How can colleges serve the postmodern student?

Dr. Sanford “Sandy” Shugart, president of Valencia College in Orlando, Florida, delivered the opening keynote address at AACRAO's 2014 Technology and Transfer Conference at the Marriot Harbor Beach Hotel in Fort Lauderdale, Florida.

As winner of the first Aspen Institute Prize for Excellence, Valencia is one of the most celebrated community colleges in America. Serving some 70,000 students per year, Valencia is known for high rates of graduation, transfer, and job placement and has become a national laboratory for best practices in learning centered education.

PoMo students

Shugart’s presentation, "To Serve Authentically: The Challenge and Gifts of a Postmodern Generation," used music, stories, and poetry to reflect on how to serve today’s students in an authentic manner.  Many younger students have grown up in a culture that differs profoundly from that of college administrators, and they are deeply skeptical about institutions and their motives. 

According to Shugart, fewer students today experience higher education at just a single institution.  Instead, many students exist in ecosystems or networks of higher education institutions.  

"Students swirl in and among, stop out, start back, change majors, change departments, change colleges,” Shugart wrote in Inside Higher Ed. This new dynamic is the "new normal" in higher education--and policy makers and college administrators have to adjust accordingly. 

Personalized pathways

To meet this generation's needs and expectations, articulation of credit will have to give way to carefully designed pathways that deepen student learning and accelerate their progression to completion, Shugart says.  Administrators can facilitate the pathways students are creating for themselves and smooth the way with curricular decisions that make sense for students.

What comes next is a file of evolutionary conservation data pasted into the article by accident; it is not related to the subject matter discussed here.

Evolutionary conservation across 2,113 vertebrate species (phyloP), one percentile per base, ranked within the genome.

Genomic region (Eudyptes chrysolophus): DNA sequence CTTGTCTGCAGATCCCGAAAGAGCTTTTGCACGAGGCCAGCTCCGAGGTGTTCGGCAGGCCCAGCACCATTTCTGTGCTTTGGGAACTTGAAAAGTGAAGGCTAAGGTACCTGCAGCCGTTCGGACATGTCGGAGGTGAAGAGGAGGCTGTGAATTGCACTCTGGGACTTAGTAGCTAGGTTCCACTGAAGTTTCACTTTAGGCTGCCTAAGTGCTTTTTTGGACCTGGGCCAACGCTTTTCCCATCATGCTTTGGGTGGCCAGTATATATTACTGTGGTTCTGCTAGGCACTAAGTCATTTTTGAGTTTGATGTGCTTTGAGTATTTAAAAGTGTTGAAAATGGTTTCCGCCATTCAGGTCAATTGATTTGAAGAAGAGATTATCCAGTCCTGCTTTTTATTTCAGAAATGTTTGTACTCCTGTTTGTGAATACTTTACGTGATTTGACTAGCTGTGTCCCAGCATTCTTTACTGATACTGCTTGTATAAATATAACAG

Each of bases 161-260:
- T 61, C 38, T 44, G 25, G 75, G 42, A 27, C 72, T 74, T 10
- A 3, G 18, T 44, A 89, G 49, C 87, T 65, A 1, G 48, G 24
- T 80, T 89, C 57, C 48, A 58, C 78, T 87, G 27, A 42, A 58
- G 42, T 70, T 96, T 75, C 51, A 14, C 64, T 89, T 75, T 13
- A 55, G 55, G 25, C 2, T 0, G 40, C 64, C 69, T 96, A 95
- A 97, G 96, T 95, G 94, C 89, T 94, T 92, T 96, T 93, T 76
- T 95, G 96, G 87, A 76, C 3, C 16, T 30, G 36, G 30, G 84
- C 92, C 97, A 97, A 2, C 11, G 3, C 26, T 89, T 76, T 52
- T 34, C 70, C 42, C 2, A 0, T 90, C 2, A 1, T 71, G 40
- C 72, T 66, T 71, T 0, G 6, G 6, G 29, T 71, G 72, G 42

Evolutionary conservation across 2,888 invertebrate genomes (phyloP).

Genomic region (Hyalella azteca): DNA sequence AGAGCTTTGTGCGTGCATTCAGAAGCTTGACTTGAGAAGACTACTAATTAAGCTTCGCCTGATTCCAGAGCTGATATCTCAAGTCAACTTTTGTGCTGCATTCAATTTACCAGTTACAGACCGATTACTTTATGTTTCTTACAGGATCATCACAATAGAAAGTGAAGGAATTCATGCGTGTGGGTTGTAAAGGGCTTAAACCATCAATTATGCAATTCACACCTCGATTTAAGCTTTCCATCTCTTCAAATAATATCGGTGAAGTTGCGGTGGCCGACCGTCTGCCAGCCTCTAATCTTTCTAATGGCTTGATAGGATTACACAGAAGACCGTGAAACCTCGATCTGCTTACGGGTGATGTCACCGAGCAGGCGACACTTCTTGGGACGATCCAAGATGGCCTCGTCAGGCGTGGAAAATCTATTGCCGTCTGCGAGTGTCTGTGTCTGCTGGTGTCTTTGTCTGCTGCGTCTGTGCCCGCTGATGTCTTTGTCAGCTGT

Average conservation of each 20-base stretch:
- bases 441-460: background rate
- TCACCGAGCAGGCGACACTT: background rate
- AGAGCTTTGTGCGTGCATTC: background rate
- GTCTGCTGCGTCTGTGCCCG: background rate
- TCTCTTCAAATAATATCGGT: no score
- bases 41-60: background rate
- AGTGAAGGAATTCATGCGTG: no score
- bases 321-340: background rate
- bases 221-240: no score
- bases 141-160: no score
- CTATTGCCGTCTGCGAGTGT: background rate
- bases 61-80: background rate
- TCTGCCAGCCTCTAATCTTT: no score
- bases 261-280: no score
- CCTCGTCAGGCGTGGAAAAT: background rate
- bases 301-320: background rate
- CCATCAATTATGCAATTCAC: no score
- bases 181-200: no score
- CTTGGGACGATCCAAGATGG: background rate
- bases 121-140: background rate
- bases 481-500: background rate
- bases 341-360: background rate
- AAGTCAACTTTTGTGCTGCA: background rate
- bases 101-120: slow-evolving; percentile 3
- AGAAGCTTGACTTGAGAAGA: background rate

Shugart urges administrators to be guided by a simple design principle: College is what the student experiences. It is how students experience the institution that counts--not the other way around. Institutional programs, systems, and ecosystems built around student experience--working for deep, relevant, coherent experience and degree completion--have a much better chance of achieving institutional and student goals. 

Break the rules

Shugart's final advice to conference attendees was to know when and how to break the rules to service students.  Every student is a person and technology allows us to treat them in a deeply personal way.  Student services should be centered on facilitating student success. Shugart underscored that student success is everybody’s job, which explains why there is a heavy emphasis on teaching and experimenting with new methods at Valencia.  

About Tech/Transfer 2014

The technology program, directed by Mark McConahay, Associate Vice Provost and Registrar from Indiana University-Bloomington, provided attendees a roadmap for dealing with the disruptive changes they face (e.g., rapid advance of IT, expectations of students/faculty, MOOCs, financial pressures, etc.) while fulfilling their fundamental mission.  The transfer program, directed by Dr. Lee Furbeck, Director of Undergraduate Admissions at Cleveland State University, focused on the areas of reverse transfer, transformational institutional culture, transfer recruitment strategies, transfer student success, advising, and transfer of credit.